Delaware National Guard’s War on Hunger

May 23, 2016

By Caitlin Custer, Donor Relations Manager

The Delaware National Guard has been a proud supporter of Food Bank of Delaware for many years. In the past four years, the National Guard has donated over 70,000 pounds of food to help those in need. In 2013, they received the Food Donor of the Year award from the Food Bank at our annual dinner.

Their statewide food drive has grown exponentially since its inception 10 years ago. In 2006, Governor Markell added an initiative for the National Guard, to place a focus on alleviating hunger in the state, which was named the War on Hunger.

“We’re the community as citizen soldiers and citizen airmen, so our soldiers and airmen are throughout the entire state. We have presence in the communities,” explained CSM Robert Miller. “Each one of our facilities is a collection point for the War on Hunger. We go routinely collect donations from those locations and deliver to the Food Bank.” CSM Miller along with CMS Patti-Ann Ottinger spearhead the War on Hunger and are tasked each year with rallying the troops to participate and bring in donations.

Each of the Delaware National Guard’s locations accepts donations in their War on Hunger carts placed in the lobbies and all of their staff sections are encouraged to donate. At the beginning of the War on Hunger, the National Guard initially based their messaging on poundage and meeting their collection goals. While competition is a big component of most food drives, they weren’t getting the response they had hoped for. They decided that along with how much they wanted to collect, they needed to tell the story of why it was important to donate. When they added statistics about children and families experiencing hardship into their plea, they got much better results!

The National Guard still uses the shopping carts, but 10 years later their approach to food drives has changed. What started out as collections for Thanksgiving and Christmas in the lobbies of their facilities has morphed into stand-alone events. As the need in the community grew, they came up with new ideas like the War on Hunger 5k race and encouraged their staff to come up with their own ideas. Last year, there was a Price is Right game and a competition that found an entire elevator being filled with food. Collection has also been worked into existing events such as the annual Christmas Concert and Easter Breakfast where members of the public are also encouraged to bring a donation. Events where friends, family, and members of the community can all participate are great opportunities for the Delaware National Guard to bring to light the importance of supporting the Food Bank’s hunger relief efforts. There are events upstate and downstate to reach their entire base of employees as well as the statewide community.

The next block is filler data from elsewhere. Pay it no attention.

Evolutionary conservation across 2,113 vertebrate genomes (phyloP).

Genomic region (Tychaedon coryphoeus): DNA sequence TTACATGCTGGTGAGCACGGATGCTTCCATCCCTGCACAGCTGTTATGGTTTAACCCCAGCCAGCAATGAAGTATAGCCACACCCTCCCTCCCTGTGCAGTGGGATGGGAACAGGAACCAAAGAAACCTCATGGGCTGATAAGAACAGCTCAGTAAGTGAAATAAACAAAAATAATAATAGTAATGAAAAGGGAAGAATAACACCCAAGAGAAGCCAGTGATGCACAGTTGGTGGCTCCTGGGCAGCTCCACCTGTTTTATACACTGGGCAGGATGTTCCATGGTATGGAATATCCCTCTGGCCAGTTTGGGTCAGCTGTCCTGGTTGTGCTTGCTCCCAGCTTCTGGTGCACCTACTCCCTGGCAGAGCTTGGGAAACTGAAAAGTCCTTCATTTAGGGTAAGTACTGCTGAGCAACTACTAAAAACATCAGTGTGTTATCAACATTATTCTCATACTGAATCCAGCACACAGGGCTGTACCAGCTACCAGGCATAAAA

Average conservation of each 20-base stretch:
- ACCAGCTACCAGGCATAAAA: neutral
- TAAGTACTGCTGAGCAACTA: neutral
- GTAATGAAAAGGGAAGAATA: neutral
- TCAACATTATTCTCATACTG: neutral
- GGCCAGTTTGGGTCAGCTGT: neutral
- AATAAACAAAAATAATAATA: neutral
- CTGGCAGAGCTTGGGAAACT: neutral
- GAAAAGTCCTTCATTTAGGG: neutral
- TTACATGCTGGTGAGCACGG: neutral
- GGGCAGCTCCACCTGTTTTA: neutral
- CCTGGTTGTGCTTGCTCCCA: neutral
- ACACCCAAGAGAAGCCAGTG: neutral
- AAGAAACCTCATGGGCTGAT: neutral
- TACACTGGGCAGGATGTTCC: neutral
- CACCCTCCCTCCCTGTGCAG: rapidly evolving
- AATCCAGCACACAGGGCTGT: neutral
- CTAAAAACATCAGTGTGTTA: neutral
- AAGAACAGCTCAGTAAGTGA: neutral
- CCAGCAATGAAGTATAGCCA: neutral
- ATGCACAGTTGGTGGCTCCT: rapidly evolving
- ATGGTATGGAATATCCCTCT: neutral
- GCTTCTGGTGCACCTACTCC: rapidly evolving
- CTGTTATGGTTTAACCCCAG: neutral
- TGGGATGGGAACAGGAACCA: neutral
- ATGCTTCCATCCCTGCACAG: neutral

This past October, the DNG realized they were not yet halfway to their goal and needed to come up with a good plan to spark participation. They struck up a friendly competition with the Navy Operational Support Center in conjunction with the Army/Navy game. The lobby had two decorated donation barrels, one with the army logo and one with navy and the event lasted through December. Friendly taunting of internal sections as well as a challenge to “sink the navy ship” ensued and everyone really got involved with the food drive.  In the end while the Army won the food drive and the Navy won the football game, CSM Miller says “everyone went away happy knowing that the really winners were the citizens in need in the state of Delaware.”

The National Guard also sees volunteering as a crucial component to their initiative. “What I really got out of it was that with going and volunteering you really get a feel for what you’re doing for the community” said CMS Patti-Ann Ottinger. The National Guard hopes to evolve their program to the point where employees can come in to volunteer regularly, supporting the War on Hunger by donating their time. It would also be an opportunity for friends and family members to get involved along with the soldiers and airmen to give back to their community.

In 2016, Adjutant General Frank Vavala announced the goal for this year would be 45,000 pounds of food. A lofty goal, but CSM Miller and CMS Ottinger agree – challenge accepted!

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